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Title: Influence of Mechanical Ventilation on the Pharmacokinetics of Vancomycin Administered by Continuous Infusion in Critically Ill Patients.
Issue Date: 2017
Citation: Antimicrob. Agents Chemother..2017 12;(61)12:
Abstract: Pathophysiological changes involved in drug disposition in critically ill patients should be considered in order to optimize the dosing of vancomycin administered by continuous infusion, and certain strategies must be applied to reach therapeutic targets on the first day of treatment. The aim of this study was to develop a population pharmacokinetic model of vancomycin to determine clinical covariates, including mechanical ventilation, that influence the wide variability of this antimicrobial. Plasma vancomycin concentrations from 54 critically ill patients were analyzed simultaneously by a population pharmacokinetic approach. A nomogram for dosing recommendations was developed and was internally evaluated through stochastic simulations. The plasma vancomycin concentration-versus-time data were best described by a one-compartment open model with exponential interindividual variability associated with vancomycin clearance and the volume of distribution. Residual error followed a homoscedastic trend. Creatinine clearance and body weight significantly dropped the objective function value, showing their influence on vancomycin clearance and the volume of distribution, respectively. Characterization based on the presence of mechanical ventilation demonstrated a 20% decrease in vancomycin clearance. External validation (n = 18) was performed to evaluate the predictive ability of the model; median bias and precision values were 0.7 mg/liter (95% confidence interval [CI], -0.4, 1.7) and 5.9 mg/liter (95% CI, 5.4, 6.4), respectively. A population pharmacokinetic model was developed for the administration of vancomycin by continuous infusion to critically ill patients, demonstrating the influence of creatinine clearance and mechanical ventilation on vancomycin clearance, as well as the implications for targeting dosing rates to reach the therapeutic range (20 to 30 mg/liter).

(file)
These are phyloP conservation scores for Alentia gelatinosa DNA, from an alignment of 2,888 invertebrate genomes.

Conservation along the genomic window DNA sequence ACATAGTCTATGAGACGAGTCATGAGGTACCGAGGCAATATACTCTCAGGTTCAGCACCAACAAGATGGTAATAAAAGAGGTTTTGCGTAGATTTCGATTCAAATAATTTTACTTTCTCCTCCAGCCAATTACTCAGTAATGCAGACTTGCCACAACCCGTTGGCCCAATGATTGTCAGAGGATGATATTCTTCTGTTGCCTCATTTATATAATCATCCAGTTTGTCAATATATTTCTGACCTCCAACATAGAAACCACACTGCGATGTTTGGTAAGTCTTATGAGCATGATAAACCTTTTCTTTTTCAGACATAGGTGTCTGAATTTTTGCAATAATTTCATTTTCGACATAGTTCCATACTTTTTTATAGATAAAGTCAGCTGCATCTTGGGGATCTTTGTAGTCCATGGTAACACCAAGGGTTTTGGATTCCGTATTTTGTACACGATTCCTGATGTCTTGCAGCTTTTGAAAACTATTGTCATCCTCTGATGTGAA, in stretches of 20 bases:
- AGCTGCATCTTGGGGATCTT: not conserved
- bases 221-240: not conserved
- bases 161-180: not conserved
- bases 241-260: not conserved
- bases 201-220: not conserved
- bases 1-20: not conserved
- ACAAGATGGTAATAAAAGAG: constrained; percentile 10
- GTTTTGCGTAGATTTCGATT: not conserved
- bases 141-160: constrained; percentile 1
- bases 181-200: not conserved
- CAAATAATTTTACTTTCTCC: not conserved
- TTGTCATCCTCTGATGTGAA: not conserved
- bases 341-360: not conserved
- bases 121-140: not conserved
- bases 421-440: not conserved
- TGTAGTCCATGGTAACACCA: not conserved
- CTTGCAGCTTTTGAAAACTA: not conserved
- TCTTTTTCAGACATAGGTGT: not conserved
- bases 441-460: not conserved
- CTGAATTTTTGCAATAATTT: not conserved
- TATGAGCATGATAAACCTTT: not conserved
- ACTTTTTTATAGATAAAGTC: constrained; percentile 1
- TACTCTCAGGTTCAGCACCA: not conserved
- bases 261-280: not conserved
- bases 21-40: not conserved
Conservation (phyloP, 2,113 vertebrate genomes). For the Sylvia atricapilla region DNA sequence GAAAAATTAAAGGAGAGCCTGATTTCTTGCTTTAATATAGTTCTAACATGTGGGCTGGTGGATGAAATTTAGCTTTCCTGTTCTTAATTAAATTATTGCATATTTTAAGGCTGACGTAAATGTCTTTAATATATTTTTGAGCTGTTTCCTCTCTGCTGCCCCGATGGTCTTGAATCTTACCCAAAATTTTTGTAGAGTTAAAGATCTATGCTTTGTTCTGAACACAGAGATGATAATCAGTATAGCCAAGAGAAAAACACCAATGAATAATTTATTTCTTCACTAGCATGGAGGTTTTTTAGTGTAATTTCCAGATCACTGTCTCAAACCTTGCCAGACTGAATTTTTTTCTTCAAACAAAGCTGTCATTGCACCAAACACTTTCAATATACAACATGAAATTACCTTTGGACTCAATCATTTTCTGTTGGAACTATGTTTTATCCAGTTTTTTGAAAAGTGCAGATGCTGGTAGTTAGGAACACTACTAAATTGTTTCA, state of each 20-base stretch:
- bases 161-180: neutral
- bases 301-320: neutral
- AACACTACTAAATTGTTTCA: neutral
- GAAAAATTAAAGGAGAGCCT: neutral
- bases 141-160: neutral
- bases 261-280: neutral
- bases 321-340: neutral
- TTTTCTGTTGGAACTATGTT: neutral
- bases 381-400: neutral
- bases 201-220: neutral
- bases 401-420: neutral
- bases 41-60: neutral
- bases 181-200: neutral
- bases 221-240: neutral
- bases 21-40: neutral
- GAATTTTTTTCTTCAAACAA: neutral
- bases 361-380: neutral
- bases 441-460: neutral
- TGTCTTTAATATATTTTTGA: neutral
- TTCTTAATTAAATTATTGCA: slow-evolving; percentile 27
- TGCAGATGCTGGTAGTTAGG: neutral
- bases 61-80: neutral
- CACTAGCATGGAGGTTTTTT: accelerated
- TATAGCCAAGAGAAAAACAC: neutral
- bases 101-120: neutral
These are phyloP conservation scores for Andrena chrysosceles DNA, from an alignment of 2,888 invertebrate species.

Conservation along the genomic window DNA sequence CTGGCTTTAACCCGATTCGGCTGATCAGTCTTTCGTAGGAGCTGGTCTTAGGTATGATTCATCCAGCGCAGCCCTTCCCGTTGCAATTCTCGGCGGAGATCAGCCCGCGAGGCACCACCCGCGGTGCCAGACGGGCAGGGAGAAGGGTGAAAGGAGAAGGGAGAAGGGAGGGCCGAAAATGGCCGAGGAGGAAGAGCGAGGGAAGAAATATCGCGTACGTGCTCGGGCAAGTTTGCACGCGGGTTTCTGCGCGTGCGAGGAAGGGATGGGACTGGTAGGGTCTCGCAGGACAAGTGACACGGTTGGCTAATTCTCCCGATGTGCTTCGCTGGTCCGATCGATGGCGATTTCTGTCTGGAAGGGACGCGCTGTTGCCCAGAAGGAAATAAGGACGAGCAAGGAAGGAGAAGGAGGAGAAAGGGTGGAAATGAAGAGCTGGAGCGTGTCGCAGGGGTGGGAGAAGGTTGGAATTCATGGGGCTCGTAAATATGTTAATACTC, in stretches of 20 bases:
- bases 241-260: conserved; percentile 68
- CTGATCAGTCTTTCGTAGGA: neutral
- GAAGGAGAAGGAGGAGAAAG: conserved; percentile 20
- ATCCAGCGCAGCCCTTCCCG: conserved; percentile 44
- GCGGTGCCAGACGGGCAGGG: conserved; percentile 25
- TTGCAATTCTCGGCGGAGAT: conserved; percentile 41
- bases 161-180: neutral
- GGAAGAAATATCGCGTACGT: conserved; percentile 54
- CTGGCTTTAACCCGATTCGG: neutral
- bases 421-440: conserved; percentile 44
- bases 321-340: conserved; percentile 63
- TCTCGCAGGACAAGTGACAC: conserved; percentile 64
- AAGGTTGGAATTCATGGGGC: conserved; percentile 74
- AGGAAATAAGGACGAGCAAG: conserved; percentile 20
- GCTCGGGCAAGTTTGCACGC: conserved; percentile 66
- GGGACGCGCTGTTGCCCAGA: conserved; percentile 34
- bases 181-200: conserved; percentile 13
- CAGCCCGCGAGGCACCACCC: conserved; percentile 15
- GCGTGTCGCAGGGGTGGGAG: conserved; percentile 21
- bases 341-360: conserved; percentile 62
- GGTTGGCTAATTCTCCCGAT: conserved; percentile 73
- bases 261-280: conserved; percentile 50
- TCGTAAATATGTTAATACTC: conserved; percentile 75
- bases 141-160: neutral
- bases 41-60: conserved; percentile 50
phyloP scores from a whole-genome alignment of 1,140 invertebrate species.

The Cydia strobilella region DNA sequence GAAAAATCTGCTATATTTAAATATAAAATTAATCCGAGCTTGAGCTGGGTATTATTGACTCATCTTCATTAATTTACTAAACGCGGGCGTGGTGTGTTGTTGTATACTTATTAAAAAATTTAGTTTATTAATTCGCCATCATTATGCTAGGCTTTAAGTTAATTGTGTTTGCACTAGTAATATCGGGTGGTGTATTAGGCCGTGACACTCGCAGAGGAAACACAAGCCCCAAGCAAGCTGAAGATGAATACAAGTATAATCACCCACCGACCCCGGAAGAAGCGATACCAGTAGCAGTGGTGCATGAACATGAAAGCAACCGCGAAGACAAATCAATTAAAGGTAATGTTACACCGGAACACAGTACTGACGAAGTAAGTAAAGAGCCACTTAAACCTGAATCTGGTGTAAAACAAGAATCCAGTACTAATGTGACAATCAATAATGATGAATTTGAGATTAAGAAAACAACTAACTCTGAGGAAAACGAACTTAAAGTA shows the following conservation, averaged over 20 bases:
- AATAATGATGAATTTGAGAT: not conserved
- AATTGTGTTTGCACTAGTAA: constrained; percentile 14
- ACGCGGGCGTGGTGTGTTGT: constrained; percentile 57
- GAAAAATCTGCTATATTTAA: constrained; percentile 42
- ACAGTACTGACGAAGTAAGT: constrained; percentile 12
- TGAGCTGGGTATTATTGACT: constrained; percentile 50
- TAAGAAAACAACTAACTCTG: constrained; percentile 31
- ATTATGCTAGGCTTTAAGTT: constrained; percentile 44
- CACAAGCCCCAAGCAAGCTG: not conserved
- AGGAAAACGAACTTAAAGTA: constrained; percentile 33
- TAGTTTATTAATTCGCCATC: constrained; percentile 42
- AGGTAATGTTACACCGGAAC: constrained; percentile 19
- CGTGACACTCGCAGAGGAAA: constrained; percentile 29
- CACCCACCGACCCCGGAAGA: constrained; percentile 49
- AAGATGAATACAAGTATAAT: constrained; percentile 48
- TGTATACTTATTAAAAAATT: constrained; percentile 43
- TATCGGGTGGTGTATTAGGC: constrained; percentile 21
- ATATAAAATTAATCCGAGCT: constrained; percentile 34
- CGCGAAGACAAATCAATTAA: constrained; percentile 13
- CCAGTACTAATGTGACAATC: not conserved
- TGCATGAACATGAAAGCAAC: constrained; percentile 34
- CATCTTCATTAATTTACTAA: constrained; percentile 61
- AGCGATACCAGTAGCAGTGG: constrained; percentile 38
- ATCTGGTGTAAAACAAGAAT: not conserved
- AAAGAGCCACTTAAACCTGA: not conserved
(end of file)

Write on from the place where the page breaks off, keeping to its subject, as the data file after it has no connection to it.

PMID: 28893792
Rights: openAccess
Appears in Collections:Hospitales > H. U. Severo Ochoa > Artículos

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